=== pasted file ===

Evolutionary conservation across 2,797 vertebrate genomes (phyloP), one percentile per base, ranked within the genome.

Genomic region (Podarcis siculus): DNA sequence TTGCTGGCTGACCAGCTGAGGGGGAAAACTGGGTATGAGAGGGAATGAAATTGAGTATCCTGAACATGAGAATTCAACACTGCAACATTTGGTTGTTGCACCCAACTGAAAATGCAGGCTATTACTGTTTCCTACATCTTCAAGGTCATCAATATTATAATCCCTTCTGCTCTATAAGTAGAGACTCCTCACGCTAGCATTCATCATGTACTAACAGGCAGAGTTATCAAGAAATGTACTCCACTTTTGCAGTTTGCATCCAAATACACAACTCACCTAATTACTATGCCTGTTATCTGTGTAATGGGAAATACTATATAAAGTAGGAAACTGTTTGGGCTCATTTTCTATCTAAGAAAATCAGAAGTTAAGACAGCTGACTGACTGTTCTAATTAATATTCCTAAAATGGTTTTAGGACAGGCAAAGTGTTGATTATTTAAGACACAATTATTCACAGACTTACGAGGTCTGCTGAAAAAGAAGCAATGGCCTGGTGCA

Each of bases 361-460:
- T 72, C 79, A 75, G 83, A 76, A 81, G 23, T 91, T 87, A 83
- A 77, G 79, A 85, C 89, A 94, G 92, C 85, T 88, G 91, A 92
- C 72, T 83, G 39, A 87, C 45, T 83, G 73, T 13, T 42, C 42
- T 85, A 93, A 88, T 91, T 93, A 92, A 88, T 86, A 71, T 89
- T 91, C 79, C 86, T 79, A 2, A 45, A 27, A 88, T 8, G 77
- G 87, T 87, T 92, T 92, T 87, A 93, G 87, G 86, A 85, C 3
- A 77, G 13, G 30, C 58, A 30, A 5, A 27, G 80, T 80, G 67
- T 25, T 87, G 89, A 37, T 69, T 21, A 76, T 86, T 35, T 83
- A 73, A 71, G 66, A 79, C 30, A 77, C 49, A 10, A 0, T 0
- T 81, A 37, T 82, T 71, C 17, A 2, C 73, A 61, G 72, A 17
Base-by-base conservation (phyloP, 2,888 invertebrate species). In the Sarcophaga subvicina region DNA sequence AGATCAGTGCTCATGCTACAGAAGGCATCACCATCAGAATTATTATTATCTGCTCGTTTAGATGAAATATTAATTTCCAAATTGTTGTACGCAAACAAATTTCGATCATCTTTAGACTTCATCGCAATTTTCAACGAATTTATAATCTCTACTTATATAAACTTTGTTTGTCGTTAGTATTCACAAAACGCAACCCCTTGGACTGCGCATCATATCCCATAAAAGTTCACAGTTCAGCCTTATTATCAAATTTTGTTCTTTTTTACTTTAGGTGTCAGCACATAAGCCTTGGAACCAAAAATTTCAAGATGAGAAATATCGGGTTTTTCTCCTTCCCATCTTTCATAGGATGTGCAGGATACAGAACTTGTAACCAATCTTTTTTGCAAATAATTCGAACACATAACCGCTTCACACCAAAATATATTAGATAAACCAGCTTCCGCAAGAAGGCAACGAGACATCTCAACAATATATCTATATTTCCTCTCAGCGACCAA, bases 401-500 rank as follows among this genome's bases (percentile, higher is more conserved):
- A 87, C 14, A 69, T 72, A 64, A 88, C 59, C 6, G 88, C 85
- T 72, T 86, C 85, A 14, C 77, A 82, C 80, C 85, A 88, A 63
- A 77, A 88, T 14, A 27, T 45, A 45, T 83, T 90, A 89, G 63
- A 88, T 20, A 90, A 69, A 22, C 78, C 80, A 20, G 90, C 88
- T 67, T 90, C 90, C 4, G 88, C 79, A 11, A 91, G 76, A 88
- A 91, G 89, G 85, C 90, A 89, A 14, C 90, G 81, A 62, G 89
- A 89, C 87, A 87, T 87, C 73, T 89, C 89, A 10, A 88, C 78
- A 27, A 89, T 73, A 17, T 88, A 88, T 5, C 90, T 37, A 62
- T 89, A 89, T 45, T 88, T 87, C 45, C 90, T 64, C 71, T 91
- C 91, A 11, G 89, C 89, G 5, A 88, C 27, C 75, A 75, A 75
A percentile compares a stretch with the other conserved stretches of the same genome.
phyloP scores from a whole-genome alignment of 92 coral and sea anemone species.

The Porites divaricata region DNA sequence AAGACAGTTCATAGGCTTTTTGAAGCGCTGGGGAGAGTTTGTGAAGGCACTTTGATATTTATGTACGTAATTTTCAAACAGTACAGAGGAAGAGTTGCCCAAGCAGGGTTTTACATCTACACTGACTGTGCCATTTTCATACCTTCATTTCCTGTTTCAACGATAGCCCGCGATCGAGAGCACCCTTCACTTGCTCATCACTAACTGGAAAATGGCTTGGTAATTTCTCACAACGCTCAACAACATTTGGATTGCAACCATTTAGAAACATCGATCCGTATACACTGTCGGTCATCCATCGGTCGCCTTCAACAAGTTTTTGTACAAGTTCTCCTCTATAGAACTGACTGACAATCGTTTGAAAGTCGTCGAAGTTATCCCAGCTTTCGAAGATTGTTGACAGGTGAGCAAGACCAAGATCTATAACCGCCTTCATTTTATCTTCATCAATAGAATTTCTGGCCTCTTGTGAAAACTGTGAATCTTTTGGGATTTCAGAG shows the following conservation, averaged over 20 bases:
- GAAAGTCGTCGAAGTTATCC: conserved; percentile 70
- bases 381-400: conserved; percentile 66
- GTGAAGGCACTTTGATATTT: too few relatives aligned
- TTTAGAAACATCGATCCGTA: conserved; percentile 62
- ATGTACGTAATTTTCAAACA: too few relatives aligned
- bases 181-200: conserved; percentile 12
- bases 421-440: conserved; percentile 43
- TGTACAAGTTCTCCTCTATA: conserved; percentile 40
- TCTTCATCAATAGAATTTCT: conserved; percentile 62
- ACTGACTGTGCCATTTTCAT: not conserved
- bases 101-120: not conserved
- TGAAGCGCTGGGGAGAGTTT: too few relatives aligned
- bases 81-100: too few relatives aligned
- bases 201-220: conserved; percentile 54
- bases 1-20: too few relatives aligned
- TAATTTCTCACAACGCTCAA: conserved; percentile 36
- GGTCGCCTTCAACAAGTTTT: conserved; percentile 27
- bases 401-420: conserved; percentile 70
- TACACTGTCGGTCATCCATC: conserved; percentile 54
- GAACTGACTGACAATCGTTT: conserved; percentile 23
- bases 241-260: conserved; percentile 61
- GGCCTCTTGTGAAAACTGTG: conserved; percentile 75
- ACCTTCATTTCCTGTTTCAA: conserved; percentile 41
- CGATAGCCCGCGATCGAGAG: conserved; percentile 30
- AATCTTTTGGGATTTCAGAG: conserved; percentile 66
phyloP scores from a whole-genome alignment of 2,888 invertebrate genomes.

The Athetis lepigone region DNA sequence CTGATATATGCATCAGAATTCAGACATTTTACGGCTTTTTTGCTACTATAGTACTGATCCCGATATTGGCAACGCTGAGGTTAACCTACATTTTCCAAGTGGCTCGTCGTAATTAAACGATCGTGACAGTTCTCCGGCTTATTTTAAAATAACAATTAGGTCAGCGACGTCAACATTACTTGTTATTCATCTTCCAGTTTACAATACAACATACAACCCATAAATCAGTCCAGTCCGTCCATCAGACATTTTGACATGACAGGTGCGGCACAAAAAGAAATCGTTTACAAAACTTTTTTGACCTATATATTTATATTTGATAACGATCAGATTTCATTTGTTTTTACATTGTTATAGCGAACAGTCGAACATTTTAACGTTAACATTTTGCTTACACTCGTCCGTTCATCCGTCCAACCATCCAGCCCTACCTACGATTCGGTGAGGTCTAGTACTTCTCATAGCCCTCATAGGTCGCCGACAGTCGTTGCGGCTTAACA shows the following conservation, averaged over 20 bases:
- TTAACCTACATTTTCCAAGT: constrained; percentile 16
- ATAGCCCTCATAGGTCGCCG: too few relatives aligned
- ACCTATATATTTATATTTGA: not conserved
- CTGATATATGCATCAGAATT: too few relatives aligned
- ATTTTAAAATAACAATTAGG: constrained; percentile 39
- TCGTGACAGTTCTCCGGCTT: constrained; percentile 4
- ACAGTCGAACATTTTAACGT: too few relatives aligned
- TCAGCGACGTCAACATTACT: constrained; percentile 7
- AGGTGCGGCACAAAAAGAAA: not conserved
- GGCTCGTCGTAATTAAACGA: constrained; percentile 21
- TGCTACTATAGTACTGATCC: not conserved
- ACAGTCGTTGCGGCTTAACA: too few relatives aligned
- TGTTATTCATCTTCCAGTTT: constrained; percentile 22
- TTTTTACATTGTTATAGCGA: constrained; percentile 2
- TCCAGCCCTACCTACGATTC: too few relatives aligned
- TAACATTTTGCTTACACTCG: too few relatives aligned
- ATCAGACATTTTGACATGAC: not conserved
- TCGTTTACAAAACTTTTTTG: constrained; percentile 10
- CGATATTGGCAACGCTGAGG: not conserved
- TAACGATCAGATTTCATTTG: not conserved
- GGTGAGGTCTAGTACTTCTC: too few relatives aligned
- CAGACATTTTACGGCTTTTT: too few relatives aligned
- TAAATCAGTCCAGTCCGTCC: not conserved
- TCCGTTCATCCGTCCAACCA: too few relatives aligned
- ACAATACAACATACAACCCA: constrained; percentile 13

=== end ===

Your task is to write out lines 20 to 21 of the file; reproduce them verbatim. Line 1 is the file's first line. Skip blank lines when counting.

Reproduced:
- A 91, G 89, G 85, C 90, A 89, A 14, C 90, G 81, A 62, G 89
- A 89, C 87, A 87, T 87, C 73, T 89, C 89, A 10, A 88, C 78